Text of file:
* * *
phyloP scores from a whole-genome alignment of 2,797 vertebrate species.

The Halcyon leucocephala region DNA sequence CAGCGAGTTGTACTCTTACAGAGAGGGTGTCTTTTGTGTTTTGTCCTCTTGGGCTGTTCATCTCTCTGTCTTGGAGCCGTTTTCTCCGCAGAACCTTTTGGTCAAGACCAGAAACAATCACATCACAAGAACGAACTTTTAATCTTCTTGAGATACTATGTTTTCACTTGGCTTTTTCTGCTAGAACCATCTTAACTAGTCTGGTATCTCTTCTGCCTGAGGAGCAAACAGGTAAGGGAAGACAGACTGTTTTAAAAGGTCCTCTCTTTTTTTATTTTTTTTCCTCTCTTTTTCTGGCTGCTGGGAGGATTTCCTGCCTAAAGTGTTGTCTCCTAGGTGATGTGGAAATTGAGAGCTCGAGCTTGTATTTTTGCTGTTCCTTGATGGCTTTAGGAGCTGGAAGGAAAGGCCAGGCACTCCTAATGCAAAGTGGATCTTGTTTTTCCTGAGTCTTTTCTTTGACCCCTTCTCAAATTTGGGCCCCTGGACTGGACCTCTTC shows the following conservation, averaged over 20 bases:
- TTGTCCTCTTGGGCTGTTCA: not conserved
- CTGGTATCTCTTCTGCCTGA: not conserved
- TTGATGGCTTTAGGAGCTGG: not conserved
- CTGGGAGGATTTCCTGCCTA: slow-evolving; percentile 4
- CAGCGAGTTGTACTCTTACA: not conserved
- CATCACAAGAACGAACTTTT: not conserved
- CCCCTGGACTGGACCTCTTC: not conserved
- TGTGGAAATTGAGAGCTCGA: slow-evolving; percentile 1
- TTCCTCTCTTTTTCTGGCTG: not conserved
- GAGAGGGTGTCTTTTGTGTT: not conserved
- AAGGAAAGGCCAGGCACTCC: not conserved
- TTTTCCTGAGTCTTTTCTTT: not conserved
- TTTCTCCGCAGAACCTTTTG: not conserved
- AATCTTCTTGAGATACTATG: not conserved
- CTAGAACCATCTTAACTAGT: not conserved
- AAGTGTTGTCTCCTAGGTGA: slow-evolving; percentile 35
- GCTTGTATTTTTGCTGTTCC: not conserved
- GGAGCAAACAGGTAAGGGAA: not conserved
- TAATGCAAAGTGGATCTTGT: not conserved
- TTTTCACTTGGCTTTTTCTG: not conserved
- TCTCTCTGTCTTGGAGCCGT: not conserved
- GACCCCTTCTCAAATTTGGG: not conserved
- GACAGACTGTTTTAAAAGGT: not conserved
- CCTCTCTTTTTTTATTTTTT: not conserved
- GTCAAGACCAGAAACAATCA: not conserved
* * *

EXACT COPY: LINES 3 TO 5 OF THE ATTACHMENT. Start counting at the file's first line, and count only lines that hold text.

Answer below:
- TTGTCCTCTTGGGCTGTTCA: not conserved
- CTGGTATCTCTTCTGCCTGA: not conserved
- TTGATGGCTTTAGGAGCTGG: not conserved